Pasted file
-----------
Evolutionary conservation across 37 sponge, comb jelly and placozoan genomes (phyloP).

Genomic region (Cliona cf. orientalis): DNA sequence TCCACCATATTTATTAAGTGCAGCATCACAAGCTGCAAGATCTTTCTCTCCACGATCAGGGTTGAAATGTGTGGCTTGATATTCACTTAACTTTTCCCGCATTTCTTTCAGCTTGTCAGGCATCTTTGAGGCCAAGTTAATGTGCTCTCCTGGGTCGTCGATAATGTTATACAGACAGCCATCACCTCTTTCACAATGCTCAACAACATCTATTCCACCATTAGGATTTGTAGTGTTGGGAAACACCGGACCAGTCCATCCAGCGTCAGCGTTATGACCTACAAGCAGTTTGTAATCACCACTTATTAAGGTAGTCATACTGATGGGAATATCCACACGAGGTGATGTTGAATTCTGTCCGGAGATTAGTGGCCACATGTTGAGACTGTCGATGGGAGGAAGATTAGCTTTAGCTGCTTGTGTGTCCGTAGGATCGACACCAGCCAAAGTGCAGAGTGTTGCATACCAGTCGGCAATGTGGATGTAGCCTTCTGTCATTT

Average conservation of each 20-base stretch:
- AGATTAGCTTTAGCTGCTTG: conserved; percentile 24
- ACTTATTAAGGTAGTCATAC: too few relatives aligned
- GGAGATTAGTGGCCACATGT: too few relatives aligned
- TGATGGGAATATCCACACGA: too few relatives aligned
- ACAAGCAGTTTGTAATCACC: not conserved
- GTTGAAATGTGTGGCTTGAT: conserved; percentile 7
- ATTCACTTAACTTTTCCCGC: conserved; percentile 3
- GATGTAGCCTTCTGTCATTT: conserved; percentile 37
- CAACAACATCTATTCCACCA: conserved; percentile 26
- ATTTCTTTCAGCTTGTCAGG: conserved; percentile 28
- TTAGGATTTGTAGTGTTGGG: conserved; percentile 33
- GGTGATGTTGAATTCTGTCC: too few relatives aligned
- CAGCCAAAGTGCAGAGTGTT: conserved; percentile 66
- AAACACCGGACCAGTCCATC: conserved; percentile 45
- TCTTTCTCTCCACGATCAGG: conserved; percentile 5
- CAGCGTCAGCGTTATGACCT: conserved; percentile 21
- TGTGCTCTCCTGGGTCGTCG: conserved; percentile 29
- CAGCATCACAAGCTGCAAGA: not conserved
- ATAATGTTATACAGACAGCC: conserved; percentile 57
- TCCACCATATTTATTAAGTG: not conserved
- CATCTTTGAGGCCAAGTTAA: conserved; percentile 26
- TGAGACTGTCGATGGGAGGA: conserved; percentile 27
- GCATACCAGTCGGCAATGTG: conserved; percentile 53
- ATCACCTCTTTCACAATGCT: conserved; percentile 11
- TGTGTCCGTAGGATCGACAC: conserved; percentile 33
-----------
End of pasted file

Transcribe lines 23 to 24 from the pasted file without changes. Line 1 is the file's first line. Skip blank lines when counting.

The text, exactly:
- TCCACCATATTTATTAAGTG: not conserved
- CATCTTTGAGGCCAAGTTAA: conserved; percentile 26